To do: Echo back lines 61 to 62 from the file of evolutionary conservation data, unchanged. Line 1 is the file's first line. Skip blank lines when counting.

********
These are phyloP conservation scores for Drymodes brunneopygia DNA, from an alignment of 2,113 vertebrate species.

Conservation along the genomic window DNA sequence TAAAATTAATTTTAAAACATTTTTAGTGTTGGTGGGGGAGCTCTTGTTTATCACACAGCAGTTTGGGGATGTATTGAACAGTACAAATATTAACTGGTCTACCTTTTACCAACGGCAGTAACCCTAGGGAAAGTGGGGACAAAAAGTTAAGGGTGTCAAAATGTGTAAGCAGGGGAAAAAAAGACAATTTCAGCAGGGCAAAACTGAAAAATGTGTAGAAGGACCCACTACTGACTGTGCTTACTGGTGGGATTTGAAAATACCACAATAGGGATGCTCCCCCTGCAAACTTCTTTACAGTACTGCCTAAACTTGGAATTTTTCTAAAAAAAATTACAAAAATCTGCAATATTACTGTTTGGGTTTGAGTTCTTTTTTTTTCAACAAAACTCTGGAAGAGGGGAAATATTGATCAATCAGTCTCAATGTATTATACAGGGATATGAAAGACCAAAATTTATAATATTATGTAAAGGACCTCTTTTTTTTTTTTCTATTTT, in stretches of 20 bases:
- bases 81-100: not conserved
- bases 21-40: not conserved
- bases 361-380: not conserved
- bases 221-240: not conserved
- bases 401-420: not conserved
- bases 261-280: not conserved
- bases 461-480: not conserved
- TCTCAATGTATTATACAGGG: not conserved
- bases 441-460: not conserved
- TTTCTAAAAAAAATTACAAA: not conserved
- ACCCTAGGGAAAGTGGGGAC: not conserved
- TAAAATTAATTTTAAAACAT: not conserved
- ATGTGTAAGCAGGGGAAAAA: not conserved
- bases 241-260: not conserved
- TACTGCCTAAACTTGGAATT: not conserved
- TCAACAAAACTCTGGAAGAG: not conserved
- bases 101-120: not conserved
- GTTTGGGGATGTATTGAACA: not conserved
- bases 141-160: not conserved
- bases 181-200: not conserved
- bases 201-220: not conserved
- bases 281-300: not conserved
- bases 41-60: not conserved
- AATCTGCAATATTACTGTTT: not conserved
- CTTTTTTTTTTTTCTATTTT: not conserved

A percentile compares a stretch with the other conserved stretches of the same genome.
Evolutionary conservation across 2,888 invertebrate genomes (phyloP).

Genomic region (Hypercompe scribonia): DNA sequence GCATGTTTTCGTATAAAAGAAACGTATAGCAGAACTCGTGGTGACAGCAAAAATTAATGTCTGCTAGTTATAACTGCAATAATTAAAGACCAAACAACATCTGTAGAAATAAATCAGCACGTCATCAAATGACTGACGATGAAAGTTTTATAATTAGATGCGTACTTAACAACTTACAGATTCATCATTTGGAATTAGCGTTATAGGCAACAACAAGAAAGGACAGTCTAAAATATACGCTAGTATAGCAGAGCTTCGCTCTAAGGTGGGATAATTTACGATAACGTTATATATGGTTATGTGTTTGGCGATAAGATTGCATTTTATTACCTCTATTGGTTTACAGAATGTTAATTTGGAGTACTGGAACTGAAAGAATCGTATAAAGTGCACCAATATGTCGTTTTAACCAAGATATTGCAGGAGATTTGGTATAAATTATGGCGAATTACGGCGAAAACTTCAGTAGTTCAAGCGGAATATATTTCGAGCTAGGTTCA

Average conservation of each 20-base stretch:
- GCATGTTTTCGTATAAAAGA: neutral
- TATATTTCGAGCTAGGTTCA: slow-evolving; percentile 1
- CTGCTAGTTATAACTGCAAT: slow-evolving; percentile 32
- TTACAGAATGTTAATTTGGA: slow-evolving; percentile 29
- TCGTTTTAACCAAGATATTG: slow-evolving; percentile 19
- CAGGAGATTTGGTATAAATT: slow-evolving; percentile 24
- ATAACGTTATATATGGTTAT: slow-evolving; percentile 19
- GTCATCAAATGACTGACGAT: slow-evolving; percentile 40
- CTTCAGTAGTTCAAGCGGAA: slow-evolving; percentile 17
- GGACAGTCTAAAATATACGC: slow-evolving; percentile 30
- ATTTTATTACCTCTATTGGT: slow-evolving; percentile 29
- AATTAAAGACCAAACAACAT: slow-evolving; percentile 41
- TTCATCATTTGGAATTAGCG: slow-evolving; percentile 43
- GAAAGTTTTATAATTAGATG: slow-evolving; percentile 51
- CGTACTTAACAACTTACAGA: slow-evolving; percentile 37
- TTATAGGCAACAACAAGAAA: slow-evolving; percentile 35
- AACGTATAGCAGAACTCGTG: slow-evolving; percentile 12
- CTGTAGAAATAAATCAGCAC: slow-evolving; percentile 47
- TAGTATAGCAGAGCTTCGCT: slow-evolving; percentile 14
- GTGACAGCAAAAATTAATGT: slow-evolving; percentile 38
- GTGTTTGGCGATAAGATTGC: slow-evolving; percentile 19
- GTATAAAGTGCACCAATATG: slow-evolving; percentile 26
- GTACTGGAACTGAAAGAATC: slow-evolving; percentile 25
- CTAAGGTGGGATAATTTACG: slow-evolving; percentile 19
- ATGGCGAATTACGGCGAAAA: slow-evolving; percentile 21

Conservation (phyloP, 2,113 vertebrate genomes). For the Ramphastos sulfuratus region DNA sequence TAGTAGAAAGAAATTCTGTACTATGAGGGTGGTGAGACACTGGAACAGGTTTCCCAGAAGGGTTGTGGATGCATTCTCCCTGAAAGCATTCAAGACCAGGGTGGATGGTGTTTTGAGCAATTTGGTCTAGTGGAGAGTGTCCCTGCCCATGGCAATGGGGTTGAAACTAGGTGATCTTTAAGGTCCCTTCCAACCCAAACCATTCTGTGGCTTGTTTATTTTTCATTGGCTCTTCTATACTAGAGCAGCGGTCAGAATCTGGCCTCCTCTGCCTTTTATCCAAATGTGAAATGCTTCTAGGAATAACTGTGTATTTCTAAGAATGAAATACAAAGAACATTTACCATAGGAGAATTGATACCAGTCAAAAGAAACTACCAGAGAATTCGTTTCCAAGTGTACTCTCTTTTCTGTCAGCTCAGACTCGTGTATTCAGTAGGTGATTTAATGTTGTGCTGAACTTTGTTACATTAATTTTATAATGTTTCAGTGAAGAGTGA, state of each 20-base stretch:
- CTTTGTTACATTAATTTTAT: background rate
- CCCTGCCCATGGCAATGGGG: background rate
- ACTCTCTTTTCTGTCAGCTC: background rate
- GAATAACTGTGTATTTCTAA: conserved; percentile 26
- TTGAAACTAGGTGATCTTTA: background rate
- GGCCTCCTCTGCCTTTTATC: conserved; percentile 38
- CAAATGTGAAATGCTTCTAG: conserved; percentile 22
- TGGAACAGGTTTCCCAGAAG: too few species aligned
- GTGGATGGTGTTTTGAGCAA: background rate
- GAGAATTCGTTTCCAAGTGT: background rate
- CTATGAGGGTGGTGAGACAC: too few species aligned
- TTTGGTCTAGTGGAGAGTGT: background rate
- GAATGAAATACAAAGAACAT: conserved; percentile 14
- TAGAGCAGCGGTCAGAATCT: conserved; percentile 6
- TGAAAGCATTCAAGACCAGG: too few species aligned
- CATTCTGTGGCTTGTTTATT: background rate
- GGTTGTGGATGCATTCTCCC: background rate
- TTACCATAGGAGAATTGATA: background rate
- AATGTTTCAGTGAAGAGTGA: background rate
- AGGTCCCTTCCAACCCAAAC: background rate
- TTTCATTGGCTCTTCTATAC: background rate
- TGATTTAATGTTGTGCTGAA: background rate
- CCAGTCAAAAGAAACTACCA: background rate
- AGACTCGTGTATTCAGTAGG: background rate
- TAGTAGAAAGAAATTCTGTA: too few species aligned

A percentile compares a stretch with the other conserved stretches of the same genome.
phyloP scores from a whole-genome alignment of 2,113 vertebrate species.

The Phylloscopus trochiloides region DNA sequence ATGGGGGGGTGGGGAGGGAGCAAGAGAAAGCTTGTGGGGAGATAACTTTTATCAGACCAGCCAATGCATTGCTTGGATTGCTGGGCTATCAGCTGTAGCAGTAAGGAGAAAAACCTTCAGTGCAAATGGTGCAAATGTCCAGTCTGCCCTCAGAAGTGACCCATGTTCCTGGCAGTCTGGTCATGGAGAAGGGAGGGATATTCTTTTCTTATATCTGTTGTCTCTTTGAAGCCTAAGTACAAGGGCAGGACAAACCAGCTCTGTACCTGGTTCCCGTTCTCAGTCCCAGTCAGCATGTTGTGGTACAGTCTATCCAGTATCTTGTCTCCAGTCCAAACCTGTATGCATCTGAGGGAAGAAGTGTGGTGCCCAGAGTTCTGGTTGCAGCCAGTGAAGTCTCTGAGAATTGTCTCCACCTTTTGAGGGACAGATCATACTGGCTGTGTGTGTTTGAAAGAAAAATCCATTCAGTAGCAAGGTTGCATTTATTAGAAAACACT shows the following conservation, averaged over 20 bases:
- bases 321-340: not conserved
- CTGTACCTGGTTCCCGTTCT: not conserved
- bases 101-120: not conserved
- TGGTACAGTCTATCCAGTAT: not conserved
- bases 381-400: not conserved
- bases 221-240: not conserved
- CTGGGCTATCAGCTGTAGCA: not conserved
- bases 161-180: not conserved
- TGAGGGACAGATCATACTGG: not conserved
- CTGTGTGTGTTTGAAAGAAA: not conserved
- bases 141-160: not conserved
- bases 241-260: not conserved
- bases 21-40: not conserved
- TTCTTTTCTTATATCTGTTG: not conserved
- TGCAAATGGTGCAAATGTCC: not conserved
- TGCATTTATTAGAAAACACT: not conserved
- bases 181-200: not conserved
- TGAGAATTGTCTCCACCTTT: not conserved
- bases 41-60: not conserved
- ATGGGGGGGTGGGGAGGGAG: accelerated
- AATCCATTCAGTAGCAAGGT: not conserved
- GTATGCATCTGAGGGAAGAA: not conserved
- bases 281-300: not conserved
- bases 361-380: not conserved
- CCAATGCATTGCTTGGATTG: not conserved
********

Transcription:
- GAATAACTGTGTATTTCTAA: conserved; percentile 26
- TTGAAACTAGGTGATCTTTA: background rate